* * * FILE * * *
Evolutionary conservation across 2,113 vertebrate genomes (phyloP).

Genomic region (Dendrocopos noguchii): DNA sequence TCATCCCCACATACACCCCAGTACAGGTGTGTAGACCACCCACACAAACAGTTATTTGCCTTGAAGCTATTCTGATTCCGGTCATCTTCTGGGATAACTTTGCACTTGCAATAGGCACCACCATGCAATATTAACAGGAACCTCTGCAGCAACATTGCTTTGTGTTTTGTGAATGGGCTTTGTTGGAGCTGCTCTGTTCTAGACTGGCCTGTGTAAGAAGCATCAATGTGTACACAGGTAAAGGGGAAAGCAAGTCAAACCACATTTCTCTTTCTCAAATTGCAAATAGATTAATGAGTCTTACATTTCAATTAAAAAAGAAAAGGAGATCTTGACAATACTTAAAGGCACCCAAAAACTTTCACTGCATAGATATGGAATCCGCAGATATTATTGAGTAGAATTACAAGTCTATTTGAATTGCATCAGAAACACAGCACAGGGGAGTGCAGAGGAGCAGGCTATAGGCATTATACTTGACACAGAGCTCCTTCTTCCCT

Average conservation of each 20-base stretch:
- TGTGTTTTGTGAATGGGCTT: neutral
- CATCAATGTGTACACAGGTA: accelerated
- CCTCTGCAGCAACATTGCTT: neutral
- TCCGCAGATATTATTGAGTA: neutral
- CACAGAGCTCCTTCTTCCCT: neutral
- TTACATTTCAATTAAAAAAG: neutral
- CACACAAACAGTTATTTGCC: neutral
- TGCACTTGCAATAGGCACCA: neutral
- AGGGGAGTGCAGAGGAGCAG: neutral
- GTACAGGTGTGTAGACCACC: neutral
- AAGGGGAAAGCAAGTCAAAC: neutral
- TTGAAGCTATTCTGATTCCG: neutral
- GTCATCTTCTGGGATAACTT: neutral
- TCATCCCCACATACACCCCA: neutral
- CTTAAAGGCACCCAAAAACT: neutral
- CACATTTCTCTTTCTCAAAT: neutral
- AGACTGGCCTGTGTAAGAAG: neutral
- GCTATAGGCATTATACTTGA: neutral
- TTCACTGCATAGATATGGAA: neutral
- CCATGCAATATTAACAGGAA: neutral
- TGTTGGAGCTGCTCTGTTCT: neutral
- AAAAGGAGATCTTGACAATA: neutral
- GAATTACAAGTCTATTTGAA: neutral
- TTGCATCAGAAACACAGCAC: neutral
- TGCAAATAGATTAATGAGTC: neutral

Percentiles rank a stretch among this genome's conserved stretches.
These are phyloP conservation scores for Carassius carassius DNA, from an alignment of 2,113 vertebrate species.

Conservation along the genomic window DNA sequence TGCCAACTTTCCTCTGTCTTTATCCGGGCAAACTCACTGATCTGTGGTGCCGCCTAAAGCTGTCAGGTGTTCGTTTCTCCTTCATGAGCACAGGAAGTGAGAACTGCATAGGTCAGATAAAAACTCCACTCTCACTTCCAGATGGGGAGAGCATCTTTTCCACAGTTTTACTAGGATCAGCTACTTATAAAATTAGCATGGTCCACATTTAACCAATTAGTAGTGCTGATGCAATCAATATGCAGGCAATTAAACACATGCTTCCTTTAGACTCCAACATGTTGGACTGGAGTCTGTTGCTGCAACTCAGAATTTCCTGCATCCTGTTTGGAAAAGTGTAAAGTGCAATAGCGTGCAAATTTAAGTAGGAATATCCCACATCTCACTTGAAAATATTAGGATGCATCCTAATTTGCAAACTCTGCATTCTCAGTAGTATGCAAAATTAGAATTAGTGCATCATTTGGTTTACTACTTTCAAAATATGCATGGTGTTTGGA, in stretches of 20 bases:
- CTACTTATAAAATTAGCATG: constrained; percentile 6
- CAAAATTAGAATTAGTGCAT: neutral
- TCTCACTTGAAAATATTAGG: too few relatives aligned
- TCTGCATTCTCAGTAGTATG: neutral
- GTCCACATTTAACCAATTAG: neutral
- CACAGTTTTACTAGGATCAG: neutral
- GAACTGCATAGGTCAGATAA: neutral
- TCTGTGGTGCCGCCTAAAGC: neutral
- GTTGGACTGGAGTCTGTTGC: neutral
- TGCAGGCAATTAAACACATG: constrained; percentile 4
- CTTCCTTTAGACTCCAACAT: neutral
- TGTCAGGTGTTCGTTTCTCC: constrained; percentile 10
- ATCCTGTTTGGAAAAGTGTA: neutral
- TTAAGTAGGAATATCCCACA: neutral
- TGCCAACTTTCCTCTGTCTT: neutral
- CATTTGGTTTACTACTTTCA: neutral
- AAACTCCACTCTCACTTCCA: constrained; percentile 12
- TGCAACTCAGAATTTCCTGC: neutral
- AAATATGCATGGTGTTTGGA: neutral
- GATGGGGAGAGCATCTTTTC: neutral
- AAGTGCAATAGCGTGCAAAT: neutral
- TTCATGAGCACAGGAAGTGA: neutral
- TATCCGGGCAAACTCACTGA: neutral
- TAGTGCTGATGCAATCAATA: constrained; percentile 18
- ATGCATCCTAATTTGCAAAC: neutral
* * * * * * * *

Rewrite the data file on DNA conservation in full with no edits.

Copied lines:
Evolutionary conservation across 2,113 vertebrate genomes (phyloP).

Genomic region (Dendrocopos noguchii): DNA sequence TCATCCCCACATACACCCCAGTACAGGTGTGTAGACCACCCACACAAACAGTTATTTGCCTTGAAGCTATTCTGATTCCGGTCATCTTCTGGGATAACTTTGCACTTGCAATAGGCACCACCATGCAATATTAACAGGAACCTCTGCAGCAACATTGCTTTGTGTTTTGTGAATGGGCTTTGTTGGAGCTGCTCTGTTCTAGACTGGCCTGTGTAAGAAGCATCAATGTGTACACAGGTAAAGGGGAAAGCAAGTCAAACCACATTTCTCTTTCTCAAATTGCAAATAGATTAATGAGTCTTACATTTCAATTAAAAAAGAAAAGGAGATCTTGACAATACTTAAAGGCACCCAAAAACTTTCACTGCATAGATATGGAATCCGCAGATATTATTGAGTAGAATTACAAGTCTATTTGAATTGCATCAGAAACACAGCACAGGGGAGTGCAGAGGAGCAGGCTATAGGCATTATACTTGACACAGAGCTCCTTCTTCCCT

Average conservation of each 20-base stretch:
- TGTGTTTTGTGAATGGGCTT: neutral
- CATCAATGTGTACACAGGTA: accelerated
- CCTCTGCAGCAACATTGCTT: neutral
- TCCGCAGATATTATTGAGTA: neutral
- CACAGAGCTCCTTCTTCCCT: neutral
- TTACATTTCAATTAAAAAAG: neutral
- CACACAAACAGTTATTTGCC: neutral
- TGCACTTGCAATAGGCACCA: neutral
- AGGGGAGTGCAGAGGAGCAG: neutral
- GTACAGGTGTGTAGACCACC: neutral
- AAGGGGAAAGCAAGTCAAAC: neutral
- TTGAAGCTATTCTGATTCCG: neutral
- GTCATCTTCTGGGATAACTT: neutral
- TCATCCCCACATACACCCCA: neutral
- CTTAAAGGCACCCAAAAACT: neutral
- CACATTTCTCTTTCTCAAAT: neutral
- AGACTGGCCTGTGTAAGAAG: neutral
- GCTATAGGCATTATACTTGA: neutral
- TTCACTGCATAGATATGGAA: neutral
- CCATGCAATATTAACAGGAA: neutral
- TGTTGGAGCTGCTCTGTTCT: neutral
- AAAAGGAGATCTTGACAATA: neutral
- GAATTACAAGTCTATTTGAA: neutral
- TTGCATCAGAAACACAGCAC: neutral
- TGCAAATAGATTAATGAGTC: neutral

Percentiles rank a stretch among this genome's conserved stretches.
These are phyloP conservation scores for Carassius carassius DNA, from an alignment of 2,113 vertebrate species.

Conservation along the genomic window DNA sequence TGCCAACTTTCCTCTGTCTTTATCCGGGCAAACTCACTGATCTGTGGTGCCGCCTAAAGCTGTCAGGTGTTCGTTTCTCCTTCATGAGCACAGGAAGTGAGAACTGCATAGGTCAGATAAAAACTCCACTCTCACTTCCAGATGGGGAGAGCATCTTTTCCACAGTTTTACTAGGATCAGCTACTTATAAAATTAGCATGGTCCACATTTAACCAATTAGTAGTGCTGATGCAATCAATATGCAGGCAATTAAACACATGCTTCCTTTAGACTCCAACATGTTGGACTGGAGTCTGTTGCTGCAACTCAGAATTTCCTGCATCCTGTTTGGAAAAGTGTAAAGTGCAATAGCGTGCAAATTTAAGTAGGAATATCCCACATCTCACTTGAAAATATTAGGATGCATCCTAATTTGCAAACTCTGCATTCTCAGTAGTATGCAAAATTAGAATTAGTGCATCATTTGGTTTACTACTTTCAAAATATGCATGGTGTTTGGA, in stretches of 20 bases:
- CTACTTATAAAATTAGCATG: constrained; percentile 6
- CAAAATTAGAATTAGTGCAT: neutral
- TCTCACTTGAAAATATTAGG: too few relatives aligned
- TCTGCATTCTCAGTAGTATG: neutral
- GTCCACATTTAACCAATTAG: neutral
- CACAGTTTTACTAGGATCAG: neutral
- GAACTGCATAGGTCAGATAA: neutral
- TCTGTGGTGCCGCCTAAAGC: neutral
- GTTGGACTGGAGTCTGTTGC: neutral
- TGCAGGCAATTAAACACATG: constrained; percentile 4
- CTTCCTTTAGACTCCAACAT: neutral
- TGTCAGGTGTTCGTTTCTCC: constrained; percentile 10
- ATCCTGTTTGGAAAAGTGTA: neutral
- TTAAGTAGGAATATCCCACA: neutral
- TGCCAACTTTCCTCTGTCTT: neutral
- CATTTGGTTTACTACTTTCA: neutral
- AAACTCCACTCTCACTTCCA: constrained; percentile 12
- TGCAACTCAGAATTTCCTGC: neutral
- AAATATGCATGGTGTTTGGA: neutral
- GATGGGGAGAGCATCTTTTC: neutral
- AAGTGCAATAGCGTGCAAAT: neutral
- TTCATGAGCACAGGAAGTGA: neutral
- TATCCGGGCAAACTCACTGA: neutral
- TAGTGCTGATGCAATCAATA: constrained; percentile 18
- ATGCATCCTAATTTGCAAAC: neutral